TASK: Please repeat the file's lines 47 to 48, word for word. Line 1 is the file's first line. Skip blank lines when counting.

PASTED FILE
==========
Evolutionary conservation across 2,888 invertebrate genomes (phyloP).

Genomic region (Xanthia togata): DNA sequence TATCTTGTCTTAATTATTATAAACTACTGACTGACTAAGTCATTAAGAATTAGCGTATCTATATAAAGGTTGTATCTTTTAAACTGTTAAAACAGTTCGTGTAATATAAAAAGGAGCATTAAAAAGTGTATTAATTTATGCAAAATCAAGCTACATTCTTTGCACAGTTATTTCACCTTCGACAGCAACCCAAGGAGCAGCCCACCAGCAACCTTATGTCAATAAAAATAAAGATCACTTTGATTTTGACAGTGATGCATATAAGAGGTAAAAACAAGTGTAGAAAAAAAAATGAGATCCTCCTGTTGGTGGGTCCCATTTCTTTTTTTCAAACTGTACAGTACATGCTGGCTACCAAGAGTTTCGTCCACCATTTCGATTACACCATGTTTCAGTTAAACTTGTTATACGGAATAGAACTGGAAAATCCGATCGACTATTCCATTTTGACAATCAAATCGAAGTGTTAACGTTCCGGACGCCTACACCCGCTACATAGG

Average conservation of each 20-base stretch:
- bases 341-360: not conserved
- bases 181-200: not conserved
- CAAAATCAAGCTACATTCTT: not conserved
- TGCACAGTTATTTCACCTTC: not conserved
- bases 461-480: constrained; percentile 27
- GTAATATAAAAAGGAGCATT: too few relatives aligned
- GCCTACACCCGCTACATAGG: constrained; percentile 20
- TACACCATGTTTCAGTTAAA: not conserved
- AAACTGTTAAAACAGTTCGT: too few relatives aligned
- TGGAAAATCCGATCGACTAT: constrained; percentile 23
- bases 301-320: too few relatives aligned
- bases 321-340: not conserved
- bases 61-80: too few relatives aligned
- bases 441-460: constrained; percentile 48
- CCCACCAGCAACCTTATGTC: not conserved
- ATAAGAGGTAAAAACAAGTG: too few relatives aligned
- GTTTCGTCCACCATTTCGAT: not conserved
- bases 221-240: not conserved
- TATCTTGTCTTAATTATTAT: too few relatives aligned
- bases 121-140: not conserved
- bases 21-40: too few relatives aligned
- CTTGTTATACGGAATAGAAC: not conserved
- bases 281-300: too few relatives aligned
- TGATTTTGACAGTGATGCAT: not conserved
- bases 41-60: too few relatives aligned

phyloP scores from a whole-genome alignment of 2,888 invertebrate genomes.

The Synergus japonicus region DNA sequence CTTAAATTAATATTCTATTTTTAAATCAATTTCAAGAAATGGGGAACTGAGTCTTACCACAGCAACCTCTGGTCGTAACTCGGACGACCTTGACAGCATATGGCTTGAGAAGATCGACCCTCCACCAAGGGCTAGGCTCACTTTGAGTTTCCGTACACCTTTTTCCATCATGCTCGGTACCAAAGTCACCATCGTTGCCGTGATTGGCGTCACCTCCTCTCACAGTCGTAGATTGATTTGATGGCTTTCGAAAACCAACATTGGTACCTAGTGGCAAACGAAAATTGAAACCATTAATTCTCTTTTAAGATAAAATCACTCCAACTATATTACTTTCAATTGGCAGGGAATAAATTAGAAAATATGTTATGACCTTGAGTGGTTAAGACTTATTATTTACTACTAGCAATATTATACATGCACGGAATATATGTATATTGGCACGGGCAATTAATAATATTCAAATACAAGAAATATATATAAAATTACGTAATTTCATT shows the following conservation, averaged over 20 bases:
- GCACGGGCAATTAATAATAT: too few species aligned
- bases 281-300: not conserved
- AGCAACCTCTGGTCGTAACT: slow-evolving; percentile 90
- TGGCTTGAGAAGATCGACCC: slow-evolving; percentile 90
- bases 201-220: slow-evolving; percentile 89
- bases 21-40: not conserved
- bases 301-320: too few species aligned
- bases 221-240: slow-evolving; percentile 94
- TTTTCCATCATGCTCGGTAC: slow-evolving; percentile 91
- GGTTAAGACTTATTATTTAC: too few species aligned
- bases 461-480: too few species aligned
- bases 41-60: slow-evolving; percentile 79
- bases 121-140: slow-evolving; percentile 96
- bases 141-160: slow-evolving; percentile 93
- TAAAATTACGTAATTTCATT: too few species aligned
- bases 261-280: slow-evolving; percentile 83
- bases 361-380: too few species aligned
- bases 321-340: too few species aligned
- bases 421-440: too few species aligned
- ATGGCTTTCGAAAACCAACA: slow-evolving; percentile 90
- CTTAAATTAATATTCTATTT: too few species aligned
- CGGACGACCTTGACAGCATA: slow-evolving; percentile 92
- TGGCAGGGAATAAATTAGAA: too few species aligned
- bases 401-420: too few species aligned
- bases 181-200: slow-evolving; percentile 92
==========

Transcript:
- bases 361-380: too few species aligned
- bases 321-340: too few species aligned